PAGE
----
DX: The album as a whole sounds like it truly merges live instrumentation with sampling. It’s almost seamless, so much so that it’s often hard to distinguish between what’s a sample and what was added. Was that part of your focus going into the project, to really blur that musical line?

Oddisee: Definitely. That was definitely my intention, and it’s funny. That’s been, I guess, a part of my style for the past four years, of blending live instrumentation with sample-based percussion, but it’s never been the focus on one of my instrumental records. I do it often on songs that I’m producing or songs that I’m rhyming on. On the Diamond District [In The Ruff] album, there’s a lot of live instrumentation on it but people would never know just because of the sound of it. On Traveling Man, there’s a lot of live instrumentation. I think the reason people know now is because I used a lot more acoustic instruments on this record and there were a lot more solos to focus on. And strings – I use a lot more strings on this record. Strings are always one of the more obvious instruments where you can tell if they were sampled or not.

I wanted to blend samples with the live instrumentation in a way where I would sample those same instruments and then have artists play over the top of those instruments or replay those instruments. A lot of the tracks with strings had strings that I either replayed so that I could change the melody or make them sound more dynamic or play over the top of them to make them sound more lush. I think that’s where that seamless sound comes from, because a lot of those instruments already exist within the samples as well.

DX: You gave a track-by-track breakdown of the album, and when you spoke on “The Carter Barron,” you said “this is the track that I wanted to inspire emcees to rhyme on but second guess.” Can you shed a little light on that particular quote?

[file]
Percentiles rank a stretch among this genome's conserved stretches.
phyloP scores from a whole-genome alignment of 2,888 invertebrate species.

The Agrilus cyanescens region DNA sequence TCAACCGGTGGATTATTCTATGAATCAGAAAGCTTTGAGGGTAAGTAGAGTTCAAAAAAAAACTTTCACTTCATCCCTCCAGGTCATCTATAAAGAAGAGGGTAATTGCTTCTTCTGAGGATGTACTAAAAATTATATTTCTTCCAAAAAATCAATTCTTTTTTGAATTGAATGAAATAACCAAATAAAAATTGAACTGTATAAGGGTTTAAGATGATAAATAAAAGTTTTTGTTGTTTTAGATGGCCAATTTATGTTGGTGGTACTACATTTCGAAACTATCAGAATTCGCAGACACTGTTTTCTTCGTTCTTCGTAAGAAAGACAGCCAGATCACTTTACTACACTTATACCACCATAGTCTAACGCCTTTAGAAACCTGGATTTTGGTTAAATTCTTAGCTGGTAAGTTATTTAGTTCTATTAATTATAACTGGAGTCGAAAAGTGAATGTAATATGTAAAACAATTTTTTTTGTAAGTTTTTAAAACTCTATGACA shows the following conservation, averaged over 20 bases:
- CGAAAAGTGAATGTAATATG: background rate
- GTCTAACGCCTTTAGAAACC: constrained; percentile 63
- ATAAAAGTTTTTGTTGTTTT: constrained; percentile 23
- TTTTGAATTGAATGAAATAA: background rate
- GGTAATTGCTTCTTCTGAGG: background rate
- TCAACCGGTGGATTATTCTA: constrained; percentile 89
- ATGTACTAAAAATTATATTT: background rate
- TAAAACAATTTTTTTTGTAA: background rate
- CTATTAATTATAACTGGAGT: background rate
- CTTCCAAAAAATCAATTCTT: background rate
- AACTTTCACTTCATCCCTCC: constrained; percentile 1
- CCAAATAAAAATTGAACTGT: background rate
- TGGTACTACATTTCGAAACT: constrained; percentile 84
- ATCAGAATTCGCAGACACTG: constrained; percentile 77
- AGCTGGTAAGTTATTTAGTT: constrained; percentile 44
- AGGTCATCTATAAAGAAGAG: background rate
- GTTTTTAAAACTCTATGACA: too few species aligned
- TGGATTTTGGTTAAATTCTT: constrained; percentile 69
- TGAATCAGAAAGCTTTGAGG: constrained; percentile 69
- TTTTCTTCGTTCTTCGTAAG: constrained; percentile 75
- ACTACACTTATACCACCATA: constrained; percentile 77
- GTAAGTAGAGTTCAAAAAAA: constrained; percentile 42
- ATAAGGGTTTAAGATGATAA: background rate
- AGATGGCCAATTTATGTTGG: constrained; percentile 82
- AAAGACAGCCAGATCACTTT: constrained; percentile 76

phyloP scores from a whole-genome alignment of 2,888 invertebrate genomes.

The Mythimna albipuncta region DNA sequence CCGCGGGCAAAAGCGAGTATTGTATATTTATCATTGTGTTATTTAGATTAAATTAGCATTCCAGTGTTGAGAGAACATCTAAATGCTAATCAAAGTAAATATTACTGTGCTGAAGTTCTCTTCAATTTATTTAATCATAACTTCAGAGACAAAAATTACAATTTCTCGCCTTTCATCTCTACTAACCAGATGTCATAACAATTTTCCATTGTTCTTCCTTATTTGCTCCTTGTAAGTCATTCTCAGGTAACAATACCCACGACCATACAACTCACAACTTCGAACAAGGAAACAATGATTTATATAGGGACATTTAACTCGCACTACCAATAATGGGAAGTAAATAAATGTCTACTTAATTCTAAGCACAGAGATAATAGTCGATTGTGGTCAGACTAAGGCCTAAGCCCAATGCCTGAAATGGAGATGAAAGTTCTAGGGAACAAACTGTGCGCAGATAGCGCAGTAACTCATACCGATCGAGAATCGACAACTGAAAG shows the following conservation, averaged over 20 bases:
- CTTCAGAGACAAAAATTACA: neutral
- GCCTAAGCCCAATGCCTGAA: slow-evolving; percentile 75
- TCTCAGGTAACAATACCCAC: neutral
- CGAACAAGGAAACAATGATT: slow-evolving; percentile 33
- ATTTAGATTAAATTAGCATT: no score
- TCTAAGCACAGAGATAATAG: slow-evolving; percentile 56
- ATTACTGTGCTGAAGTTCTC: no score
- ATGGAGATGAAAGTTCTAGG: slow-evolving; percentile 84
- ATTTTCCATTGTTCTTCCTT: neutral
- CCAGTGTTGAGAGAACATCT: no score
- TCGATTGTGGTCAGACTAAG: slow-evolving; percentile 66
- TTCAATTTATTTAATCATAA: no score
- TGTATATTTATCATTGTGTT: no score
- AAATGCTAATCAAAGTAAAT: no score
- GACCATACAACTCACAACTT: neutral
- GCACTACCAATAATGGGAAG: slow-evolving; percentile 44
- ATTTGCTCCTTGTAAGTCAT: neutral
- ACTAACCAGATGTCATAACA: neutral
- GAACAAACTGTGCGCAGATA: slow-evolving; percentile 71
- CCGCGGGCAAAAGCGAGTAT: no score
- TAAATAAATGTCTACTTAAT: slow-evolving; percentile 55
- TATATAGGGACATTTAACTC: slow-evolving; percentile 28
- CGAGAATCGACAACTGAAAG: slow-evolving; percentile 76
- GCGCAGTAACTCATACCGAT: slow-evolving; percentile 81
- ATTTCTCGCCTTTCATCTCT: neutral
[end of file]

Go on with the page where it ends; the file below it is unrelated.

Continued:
Oddisee: That quote is a feeling I had when I started to produce and create Hip Hop, this feeling of self-doubt, like wanting to do something but second guessing myself until I was good enough or making sure that I didn’t step outside of my range or my means. That’s what I wanted [the track] to do – the whole album really. I wanted it to constantly have this element of Hip Hop that would draw you in but then you’d realize “This is a bit more than just Hip Hop. Maybe I shouldn’t rhyme over this. Maybe this is just pure music.”

[I wanted] to bring about that question – “Can you produce a Hip Hop instrumental album that is just to listen to?” – because there’s plenty of other genres [where artists] can create instrumental albums that people have no problem listening to. The phrase “Oh, I have to rhyme on this”  or “I have to sing on this” doesn’t come up. Can that be possible with a Hip Hop instrumental album where it is a Hip Hop record? Definitely. But there’s something about it that says “I should just listen to this.”

DX: You feature yU on the first track, “Still Doin It.” Why the choice to not go with a full instrumental album?

Oddisee: Several reasons. I’m always thinking with my business hat on and my artist hat. It’s great promo for a record if you have one vocal song. You can anchor a record by sending that to the blogs for free. You can help people craft their perception of the record, [plus] there’s a better chance of shooting a music video.

[As for the] artist reason, if you notice, I wanted people to make sure that they realized that the album started and ended in Hip Hop, that it was a circle: the first track comes in and it’s a Hip Hop record, and  throughout the rest of the album there are different genres but at the end the last track is a traditional, straight-up boom bap Hip Hop song. [I’m] basically saying to my audience that no matter what I do and no matter what sounds I go through, no matter what musical endeavors I choose, I came into this game through Hip Hop and I’ll end through Hip Hop.

DX: Earlier you mentioned that you always have to start with an idea that is relevant to you before you can get working on a project. Is that generally how you work, going in with that overarching theme that dictates where everything else goes?

Oddisee: Definitely. I feel for today’s market, you almost have to have a theme in order to capture people’s attention, and I’ll spend more time crafting the theme than I will producing the record. I can see records in my head for months at a time before I genuinely decide to work with them because I’ll have to have the blueprint finished before I start. It took me 10 days to produce Rock Creek Park, but I had been thinking about producing Rock Creek Park for about four months.

DX: You just had these separate ideas in your head for months and you were able to compartmentalize them?

Oddisee: Always. Always. I’ve been working on March On Washington, Diamond District’s follow up, before Rock Creek Park, and all of those notes are still in my head. My solo album – I’ve been working on that more than all of them, and all of those notes are still in my head [too]. They just kind of stay up there. When it’s time to work on the record, I know what to pull from.